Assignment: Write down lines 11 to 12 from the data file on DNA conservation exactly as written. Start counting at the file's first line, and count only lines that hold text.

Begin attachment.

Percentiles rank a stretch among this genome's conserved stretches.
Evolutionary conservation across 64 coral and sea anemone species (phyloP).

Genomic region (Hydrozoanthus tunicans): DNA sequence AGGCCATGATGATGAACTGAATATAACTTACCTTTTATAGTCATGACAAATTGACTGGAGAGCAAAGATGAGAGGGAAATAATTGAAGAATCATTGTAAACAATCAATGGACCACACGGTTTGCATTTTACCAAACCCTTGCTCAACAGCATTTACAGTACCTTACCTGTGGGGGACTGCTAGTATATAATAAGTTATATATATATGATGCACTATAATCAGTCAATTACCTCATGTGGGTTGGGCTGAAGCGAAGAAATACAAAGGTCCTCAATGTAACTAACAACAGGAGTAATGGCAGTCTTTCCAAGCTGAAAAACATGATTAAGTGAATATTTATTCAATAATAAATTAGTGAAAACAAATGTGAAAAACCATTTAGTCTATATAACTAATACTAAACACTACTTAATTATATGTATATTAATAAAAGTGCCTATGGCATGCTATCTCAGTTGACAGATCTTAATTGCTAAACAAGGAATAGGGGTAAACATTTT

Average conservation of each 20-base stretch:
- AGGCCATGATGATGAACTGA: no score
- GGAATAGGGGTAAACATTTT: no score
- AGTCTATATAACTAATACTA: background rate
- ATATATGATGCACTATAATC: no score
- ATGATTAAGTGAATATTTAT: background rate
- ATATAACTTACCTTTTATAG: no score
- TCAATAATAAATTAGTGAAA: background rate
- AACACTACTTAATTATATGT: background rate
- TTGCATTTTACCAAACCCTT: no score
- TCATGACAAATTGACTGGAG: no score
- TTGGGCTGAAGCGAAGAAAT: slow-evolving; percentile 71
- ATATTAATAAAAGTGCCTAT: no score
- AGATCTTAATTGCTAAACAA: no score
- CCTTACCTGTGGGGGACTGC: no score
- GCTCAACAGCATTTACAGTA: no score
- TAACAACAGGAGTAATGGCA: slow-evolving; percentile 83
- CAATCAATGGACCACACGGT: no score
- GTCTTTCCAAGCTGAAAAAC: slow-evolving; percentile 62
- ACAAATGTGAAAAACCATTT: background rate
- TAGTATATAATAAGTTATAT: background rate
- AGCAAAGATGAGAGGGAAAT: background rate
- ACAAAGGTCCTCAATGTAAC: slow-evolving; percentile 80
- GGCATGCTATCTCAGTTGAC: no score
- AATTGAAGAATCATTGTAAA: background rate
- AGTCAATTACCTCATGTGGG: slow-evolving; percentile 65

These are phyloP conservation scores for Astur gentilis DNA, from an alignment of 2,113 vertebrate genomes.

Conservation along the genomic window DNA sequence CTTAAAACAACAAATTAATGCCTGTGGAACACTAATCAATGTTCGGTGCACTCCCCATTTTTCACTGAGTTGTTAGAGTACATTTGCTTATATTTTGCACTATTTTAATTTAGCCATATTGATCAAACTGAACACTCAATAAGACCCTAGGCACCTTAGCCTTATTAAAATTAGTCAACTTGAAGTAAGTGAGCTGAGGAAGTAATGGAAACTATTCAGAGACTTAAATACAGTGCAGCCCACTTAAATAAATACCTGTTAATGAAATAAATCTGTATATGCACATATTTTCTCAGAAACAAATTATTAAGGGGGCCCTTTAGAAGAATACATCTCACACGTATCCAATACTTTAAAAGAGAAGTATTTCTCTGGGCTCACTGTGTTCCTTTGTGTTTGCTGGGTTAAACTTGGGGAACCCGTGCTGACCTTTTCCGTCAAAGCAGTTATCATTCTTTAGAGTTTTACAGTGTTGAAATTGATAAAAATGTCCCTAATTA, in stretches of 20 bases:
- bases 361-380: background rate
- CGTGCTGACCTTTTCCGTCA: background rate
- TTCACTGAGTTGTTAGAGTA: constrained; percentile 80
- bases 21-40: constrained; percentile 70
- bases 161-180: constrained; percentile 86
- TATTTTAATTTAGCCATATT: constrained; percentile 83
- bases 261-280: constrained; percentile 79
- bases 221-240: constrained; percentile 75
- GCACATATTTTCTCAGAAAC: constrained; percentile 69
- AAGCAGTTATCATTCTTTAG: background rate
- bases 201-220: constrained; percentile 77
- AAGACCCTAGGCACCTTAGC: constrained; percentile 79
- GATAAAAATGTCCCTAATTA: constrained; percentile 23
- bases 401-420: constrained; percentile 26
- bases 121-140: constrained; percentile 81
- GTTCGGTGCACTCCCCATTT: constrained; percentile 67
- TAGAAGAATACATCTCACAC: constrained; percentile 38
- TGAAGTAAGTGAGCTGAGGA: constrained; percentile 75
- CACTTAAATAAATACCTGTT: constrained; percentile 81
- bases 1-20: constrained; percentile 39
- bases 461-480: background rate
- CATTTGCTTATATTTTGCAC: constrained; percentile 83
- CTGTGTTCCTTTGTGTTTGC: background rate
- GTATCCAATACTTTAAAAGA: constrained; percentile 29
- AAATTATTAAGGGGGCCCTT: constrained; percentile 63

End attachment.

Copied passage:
- TCAATAATAAATTAGTGAAA: background rate
- AACACTACTTAATTATATGT: background rate